While most international tourists choose to bypass Santo Domingo entirely – flying directly into international hotspots like Puerto Plata or Punta Cana – capitalinos looking for a long weekend of sun and surf head p’al sur. More adventuresome viajeros might make the precarious journey to the virgin beaches of Pedernales, on the Haitian border, but most opt for the southwestern province of Barahona, where San Rafael is the beach of choice. Located about three hours southwest of the capital, San Rafael may not boast luxurious beach cabanas, but copious servings of rum and a cacophony of bachata playing from transistor radios more than make up for it.


Valle de Bravo (Mexico)

Situated in the far west of Mexico State, Valle de Bravo offers well-heeled Mexico City residents the perfect combination of small-town colonial charm and luxurious lakeside recreation. A mere two hour drive from the capital, Valle de Bravo sits along the banks of the stunning Lake Avándaro, flanked by dramatic rock formations and a large natural park. Yearly attractions include auto races and rock concerts, but most Chilangos just come for a relaxing weekend by the picturesque malecón, with some sailing and waterskiing thrown in for good measure.


Boquerón (Puerto Rico)

Photo: Louis O’Halloran

Puerto Rico’s west coast is starting to get some much deserved attention from international travelers, but the picturesque fishing village of Boquerón – located in the municipality of Cabo Rojo – is still an unapologetically local destination. Consisting of a strip of colorful clapboard houses, Boquerón gets raucous when boisterous Sanjuaneros descend on the town’s no-frills nightlife spots after a day soaking in the sun at the nearby Balneario Boquerón public beach. It may be on across the island from the capital, but in Puerto Rico, that only means a two and a half our drive for a refreshing change of scenery.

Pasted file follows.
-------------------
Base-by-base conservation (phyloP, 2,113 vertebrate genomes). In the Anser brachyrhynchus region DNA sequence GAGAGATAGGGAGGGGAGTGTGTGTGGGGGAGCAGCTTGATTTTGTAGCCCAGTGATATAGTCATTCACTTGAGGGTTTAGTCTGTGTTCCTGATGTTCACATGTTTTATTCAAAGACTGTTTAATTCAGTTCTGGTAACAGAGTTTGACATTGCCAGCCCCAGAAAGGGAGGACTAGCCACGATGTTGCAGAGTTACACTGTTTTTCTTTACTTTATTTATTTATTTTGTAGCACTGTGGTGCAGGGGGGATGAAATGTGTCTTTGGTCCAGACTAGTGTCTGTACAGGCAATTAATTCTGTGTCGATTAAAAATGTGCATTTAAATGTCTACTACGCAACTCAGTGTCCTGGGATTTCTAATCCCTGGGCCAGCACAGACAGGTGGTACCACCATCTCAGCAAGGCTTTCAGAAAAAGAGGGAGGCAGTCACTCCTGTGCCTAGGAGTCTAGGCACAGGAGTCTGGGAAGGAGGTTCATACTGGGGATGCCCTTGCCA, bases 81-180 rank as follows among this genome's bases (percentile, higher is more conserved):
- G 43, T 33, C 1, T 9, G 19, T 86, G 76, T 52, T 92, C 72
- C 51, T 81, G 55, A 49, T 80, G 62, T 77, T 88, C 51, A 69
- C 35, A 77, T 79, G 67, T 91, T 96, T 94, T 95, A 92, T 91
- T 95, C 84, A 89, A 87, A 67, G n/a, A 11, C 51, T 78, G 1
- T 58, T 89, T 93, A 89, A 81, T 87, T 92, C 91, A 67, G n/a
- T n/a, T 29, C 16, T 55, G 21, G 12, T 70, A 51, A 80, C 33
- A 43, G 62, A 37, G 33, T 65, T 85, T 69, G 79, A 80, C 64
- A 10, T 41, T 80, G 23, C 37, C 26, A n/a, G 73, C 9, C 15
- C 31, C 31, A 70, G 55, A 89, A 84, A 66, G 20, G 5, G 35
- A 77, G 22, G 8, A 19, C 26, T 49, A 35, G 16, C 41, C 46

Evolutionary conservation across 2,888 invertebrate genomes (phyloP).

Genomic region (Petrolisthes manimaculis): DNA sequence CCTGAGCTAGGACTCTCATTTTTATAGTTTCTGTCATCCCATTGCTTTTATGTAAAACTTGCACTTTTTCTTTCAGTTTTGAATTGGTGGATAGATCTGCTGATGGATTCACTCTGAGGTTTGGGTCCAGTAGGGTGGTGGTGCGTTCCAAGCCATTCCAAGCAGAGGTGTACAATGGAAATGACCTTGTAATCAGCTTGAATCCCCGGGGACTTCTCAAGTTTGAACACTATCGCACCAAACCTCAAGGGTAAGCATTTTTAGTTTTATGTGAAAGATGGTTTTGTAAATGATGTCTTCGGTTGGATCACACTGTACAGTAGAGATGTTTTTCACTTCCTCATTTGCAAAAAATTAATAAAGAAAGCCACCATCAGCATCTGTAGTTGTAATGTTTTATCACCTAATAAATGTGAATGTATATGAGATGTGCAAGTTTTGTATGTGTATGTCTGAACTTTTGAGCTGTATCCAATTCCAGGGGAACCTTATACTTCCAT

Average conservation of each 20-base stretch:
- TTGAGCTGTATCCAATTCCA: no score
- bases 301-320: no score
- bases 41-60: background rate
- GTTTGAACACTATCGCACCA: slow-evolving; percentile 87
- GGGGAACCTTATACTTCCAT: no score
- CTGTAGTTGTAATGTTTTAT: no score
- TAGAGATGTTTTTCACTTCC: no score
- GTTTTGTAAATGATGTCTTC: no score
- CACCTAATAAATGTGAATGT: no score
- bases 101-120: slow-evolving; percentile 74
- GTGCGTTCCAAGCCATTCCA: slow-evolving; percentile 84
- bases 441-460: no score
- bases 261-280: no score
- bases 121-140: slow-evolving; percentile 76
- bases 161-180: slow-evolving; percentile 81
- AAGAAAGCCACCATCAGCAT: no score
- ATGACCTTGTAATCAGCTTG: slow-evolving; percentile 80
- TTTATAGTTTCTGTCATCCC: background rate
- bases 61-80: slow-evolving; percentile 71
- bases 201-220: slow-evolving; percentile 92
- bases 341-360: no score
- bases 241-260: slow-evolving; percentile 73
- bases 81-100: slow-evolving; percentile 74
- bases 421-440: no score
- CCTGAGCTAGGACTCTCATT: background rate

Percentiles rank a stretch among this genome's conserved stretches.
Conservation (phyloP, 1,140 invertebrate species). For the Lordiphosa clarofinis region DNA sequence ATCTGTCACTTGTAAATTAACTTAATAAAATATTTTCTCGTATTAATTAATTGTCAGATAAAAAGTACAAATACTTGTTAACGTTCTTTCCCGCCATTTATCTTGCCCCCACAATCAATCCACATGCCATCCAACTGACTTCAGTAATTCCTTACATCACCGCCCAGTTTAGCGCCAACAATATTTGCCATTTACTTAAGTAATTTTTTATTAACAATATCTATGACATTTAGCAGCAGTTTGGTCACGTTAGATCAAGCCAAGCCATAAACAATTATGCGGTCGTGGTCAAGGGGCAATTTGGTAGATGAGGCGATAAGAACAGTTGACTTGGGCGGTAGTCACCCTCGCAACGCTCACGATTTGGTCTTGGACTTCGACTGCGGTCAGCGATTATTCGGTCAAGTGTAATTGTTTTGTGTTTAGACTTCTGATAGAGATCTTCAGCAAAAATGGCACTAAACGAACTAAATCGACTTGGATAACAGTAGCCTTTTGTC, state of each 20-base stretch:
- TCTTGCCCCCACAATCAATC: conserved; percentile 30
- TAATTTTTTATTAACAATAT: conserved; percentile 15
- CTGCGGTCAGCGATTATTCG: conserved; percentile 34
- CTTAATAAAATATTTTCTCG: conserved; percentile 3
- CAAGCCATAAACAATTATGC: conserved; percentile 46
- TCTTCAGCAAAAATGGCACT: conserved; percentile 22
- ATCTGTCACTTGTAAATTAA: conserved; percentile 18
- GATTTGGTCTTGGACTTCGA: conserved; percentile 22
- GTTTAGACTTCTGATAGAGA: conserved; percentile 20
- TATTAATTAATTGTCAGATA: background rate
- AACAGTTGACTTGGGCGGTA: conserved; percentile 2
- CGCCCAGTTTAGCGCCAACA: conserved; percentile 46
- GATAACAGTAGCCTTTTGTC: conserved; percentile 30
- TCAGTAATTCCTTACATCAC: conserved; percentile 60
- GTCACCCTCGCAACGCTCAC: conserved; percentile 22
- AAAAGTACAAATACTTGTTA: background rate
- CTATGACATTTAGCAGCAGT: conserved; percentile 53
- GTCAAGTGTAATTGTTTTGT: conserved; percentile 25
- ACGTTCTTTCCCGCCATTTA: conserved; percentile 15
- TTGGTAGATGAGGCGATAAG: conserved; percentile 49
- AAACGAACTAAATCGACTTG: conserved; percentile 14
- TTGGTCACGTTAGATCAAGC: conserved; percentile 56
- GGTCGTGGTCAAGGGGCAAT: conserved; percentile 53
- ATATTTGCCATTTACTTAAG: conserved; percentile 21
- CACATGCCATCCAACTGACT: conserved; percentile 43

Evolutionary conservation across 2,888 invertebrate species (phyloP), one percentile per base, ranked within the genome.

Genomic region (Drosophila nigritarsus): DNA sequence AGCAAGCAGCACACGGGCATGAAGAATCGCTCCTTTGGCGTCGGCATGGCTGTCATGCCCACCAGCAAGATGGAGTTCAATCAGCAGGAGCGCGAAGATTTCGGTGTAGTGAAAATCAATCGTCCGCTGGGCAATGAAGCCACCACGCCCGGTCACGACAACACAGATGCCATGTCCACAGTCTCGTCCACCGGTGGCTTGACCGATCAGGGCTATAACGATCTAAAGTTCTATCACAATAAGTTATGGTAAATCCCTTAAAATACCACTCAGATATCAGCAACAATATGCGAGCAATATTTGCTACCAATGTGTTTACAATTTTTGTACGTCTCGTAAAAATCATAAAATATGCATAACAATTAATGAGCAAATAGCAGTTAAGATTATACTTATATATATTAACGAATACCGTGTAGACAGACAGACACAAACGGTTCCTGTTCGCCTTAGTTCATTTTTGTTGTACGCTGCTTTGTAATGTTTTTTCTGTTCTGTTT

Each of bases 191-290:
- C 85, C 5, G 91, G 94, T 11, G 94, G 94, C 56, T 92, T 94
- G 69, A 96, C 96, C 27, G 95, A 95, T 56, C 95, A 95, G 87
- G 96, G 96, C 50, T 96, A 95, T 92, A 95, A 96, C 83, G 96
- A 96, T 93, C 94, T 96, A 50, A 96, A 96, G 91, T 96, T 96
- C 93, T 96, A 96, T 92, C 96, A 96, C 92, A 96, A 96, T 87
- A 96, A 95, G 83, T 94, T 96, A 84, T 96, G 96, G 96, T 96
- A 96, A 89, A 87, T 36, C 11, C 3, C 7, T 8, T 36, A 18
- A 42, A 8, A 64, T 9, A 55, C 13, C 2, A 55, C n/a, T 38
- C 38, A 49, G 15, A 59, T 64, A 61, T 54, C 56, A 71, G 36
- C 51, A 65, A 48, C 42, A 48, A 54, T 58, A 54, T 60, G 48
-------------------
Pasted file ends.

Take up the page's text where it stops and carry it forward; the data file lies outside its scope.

Semuc Champey (Guatemala)


This Guatemalan natural monument is so isolated in the country’s dense tropical forest that it was only discovered (or probably re-discovered) in 1950. And while most capitalinos prefer to spend their long weekends on the black sand beaches of “El Puerto,” the more adventurous make the seven-plus hour drive to behold this incredible, 300 meter limestone bridge on the río Cahabón. Semuc Champey was long viewed as something of a local secret, but recently more and more international backpackers have been braving the long trek to bathe in the cool, crystal-clear water and explore the surrounding cave system.